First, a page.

We then continued to Nuremburg to stay in the lovely Novina Hotel. After a super dinner – what a selection of foods – and few scoops, I was more than ready for the bed.


After breakfast, we went on a tour of the city of Nuremburg with Andreas, a German guide. The weather was dreadful making the cobbled streets very precarious. But we climbed to the top of the Imperial Castle and looked across the beautiful city which for centuries was regarded as the cradle of European culture, with grand residences, ancient walls and an old castle. Nuremburg was the city of Nazi rallies and the Nuremburg racial laws.

Andreas explained that the new Germany acknowledged Nuremburg’s part in the National Socialist barbarity and accepted the destruction of the city in 53 minutes on the 2nd January 1945, the death of 1800 people and the loss of 6 centuries of history as part of the consequences. Siting the Nuremburg trials in its Palace of Justice was just as much symbolic as practical: it was one of the few towns with a prison alongside a court.

Nuremburg is now restored to its former beauty. There a many tributes to Duhrer to be seen around the city – my favourite was the hare sculpture in the square where Duhrer lived and the Ship of Fools in the market square. The Nuremburg traditional gingerbread was delicious. Nuremburg is a city of fountains – the Schöner Brunnen (beautiful fountain) which was more a public well for water in the 14th-century was shaped like a Gothic spire in the main market square.







We departed Nuremburg for Altotting stopping off in Augsburg to see the famous painting of Our Lady, Untier of Knots in the church of St Peter. Pope Francis is said to have been particularly inspired by this wonderful painting and frequently prays to Our Lady to undo the knots of life.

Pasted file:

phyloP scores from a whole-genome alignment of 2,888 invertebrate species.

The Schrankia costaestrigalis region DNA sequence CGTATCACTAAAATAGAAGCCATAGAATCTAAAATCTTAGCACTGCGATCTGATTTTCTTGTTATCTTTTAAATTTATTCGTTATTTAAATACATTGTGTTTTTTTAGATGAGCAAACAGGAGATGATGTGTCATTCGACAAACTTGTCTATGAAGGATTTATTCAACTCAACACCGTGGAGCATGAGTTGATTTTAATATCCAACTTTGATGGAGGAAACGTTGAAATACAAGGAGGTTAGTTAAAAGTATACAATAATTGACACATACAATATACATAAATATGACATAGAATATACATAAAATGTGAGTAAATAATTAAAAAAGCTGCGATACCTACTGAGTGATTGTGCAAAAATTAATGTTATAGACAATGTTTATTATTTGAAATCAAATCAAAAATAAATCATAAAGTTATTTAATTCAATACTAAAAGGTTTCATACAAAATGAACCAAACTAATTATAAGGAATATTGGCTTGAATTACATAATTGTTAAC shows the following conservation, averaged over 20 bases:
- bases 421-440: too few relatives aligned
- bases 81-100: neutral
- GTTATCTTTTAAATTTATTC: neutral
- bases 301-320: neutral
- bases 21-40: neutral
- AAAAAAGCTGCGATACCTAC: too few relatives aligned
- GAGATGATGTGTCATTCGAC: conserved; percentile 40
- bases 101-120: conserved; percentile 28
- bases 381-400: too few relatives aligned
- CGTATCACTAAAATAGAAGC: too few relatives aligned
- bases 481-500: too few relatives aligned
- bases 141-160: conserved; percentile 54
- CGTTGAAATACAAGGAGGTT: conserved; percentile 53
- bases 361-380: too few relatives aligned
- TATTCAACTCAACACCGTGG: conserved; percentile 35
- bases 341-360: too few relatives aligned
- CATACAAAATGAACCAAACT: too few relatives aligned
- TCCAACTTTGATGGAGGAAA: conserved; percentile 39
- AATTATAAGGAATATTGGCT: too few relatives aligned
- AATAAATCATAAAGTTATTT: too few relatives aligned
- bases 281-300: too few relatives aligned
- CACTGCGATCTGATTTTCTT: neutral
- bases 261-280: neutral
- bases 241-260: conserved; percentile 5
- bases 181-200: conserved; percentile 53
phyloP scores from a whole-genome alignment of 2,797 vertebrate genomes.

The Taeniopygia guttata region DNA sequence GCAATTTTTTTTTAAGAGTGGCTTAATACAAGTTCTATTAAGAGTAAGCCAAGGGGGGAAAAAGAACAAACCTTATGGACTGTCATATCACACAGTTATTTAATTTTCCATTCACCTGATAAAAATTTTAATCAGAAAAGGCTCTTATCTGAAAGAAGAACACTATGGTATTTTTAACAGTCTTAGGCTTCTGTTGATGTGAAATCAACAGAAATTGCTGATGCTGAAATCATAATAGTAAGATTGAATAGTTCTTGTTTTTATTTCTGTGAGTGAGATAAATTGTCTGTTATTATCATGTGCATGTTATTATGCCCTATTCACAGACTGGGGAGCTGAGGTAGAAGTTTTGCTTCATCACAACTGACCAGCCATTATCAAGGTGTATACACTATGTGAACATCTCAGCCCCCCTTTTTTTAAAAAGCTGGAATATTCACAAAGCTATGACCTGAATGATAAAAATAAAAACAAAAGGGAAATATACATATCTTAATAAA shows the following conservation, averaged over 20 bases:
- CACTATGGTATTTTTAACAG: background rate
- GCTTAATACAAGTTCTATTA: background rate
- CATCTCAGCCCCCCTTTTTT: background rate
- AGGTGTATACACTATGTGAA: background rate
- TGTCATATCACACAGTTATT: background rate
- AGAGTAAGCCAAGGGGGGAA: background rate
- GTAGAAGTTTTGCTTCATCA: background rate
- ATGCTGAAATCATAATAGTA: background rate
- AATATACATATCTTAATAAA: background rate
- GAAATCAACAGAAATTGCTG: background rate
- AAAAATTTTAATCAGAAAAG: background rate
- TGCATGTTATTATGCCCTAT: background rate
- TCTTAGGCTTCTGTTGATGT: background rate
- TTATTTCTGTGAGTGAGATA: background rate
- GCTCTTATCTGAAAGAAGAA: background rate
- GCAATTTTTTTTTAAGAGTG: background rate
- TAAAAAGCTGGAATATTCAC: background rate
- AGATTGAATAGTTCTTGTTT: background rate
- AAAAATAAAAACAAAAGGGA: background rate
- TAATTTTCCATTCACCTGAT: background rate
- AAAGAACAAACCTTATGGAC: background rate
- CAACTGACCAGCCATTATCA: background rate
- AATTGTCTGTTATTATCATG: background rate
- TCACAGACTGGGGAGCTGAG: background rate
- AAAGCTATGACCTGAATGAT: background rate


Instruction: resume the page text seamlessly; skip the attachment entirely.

The Hotel Plankl in Altotting was our destination. After dinner a few of us explored the town, found a lovely bar and shared (a few) bottles of wine.


We spent the morning exploring Altotting. Since the 9th Century the Black Madonna has been one of the most famous pilgrimage destinations in Central Europe. Pope Benedict who was reared near here often stayed here – also in Hotel Plankl.

In the afternoon, we travelled out to Markt Marktl where Benedict was born. We all remarked at how big his house was, but the guide informed us that the building housed the Police Station (his father was a police officer), a customs post (Austria is only a few miles away) and accommodation for the police and custom officers as well as Benedict’s home.



After an early breakfast, we set off for Garmisch-Partenkirchen. This German ski resort in Bavaria was formed when 2 towns united in 1935 for the Winter Olympics, often called the Nazi Olympics.

Our destination, the Riessersee Hotel was fabulous and being allocated a suite overlooking the lake was the icing on the cake. My balcony afforded a unique view down into the valley although there was little chance to enjoy it before being whisked off to Oberammergau. The shortening days of September moved the performance start time to 1.30.